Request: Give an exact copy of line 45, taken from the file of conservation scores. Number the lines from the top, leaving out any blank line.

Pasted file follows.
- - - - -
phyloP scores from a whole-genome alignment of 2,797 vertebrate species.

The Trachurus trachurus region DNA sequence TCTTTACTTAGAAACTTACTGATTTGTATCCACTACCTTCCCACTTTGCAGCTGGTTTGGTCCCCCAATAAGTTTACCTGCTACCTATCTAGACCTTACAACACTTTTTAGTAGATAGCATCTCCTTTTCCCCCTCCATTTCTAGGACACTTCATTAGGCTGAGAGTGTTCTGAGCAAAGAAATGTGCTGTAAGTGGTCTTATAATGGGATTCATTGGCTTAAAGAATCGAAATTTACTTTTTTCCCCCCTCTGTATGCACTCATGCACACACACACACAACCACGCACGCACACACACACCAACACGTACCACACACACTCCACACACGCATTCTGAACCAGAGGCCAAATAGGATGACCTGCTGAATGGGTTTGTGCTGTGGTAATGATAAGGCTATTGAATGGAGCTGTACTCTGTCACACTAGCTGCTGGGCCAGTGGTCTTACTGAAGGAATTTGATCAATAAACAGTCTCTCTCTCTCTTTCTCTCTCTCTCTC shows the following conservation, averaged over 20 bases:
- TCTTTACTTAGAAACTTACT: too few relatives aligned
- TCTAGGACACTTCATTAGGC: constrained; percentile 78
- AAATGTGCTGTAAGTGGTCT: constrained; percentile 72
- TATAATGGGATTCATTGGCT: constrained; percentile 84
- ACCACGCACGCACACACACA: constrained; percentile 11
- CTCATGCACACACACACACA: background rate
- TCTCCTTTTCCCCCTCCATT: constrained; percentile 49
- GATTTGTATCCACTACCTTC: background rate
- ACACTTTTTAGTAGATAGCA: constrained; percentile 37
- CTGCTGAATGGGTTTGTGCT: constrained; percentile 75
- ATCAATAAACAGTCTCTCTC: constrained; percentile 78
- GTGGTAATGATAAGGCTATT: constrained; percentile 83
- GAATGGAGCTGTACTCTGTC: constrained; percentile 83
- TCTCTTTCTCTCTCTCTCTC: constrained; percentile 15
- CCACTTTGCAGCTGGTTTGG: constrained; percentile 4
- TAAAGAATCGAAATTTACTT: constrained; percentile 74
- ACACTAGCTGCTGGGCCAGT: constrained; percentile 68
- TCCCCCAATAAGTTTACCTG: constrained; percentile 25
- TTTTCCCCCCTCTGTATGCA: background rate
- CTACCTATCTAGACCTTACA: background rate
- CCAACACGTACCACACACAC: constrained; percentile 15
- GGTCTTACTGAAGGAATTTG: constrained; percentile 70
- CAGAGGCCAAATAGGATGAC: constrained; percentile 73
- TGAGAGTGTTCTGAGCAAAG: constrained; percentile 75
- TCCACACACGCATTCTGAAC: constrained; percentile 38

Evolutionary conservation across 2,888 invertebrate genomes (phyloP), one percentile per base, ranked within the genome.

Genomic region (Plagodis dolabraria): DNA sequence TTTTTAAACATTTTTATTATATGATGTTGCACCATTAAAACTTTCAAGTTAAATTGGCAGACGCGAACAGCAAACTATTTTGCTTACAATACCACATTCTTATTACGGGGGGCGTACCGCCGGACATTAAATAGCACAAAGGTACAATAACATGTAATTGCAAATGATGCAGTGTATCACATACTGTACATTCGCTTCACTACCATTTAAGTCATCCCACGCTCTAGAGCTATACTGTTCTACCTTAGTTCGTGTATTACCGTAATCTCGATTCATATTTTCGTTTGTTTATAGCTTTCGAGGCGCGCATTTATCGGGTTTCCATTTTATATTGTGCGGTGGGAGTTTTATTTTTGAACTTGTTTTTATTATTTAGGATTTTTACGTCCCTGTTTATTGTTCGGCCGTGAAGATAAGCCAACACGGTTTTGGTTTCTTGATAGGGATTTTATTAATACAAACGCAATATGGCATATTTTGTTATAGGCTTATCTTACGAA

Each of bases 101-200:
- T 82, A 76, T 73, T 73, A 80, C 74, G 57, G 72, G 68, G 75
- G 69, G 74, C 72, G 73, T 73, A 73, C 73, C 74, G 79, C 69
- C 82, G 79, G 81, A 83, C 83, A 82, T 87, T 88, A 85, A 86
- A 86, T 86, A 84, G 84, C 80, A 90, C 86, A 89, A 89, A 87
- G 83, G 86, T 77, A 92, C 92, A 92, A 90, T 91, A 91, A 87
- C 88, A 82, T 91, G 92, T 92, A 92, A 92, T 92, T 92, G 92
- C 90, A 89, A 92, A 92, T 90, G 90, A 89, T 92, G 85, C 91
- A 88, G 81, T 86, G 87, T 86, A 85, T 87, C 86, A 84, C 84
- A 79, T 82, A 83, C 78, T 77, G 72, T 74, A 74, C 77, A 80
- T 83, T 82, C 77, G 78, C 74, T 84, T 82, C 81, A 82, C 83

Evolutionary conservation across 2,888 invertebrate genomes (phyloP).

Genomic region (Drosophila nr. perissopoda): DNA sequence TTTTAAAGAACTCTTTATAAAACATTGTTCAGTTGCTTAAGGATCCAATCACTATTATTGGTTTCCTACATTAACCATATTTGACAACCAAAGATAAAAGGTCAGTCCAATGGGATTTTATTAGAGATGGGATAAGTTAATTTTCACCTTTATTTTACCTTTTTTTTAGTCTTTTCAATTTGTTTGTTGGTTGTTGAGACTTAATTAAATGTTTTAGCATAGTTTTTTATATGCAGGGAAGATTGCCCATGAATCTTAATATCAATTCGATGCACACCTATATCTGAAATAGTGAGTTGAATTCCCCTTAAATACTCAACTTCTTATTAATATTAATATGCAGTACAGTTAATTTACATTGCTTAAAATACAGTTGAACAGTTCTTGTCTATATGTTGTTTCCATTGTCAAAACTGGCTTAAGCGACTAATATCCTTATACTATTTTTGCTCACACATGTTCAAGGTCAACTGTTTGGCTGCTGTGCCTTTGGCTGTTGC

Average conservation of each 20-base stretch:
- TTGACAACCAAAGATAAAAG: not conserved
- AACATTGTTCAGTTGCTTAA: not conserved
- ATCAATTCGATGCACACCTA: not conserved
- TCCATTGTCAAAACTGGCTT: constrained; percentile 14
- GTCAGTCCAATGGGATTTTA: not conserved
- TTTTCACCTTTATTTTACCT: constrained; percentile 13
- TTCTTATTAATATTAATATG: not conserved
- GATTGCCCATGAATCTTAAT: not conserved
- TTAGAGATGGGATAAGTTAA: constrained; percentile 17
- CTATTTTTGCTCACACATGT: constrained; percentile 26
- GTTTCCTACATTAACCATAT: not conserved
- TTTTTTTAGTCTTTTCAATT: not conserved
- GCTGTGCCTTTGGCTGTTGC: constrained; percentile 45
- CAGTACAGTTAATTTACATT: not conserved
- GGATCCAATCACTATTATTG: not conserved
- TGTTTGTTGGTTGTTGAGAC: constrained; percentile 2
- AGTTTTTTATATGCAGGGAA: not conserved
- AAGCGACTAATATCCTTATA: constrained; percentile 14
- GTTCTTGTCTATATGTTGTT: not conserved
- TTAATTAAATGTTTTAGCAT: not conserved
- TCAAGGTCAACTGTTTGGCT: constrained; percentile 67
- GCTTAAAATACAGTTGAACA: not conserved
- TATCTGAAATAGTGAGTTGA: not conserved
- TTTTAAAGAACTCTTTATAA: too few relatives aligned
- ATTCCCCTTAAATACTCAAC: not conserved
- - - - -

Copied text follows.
- AACATTGTTCAGTTGCTTAA: not conserved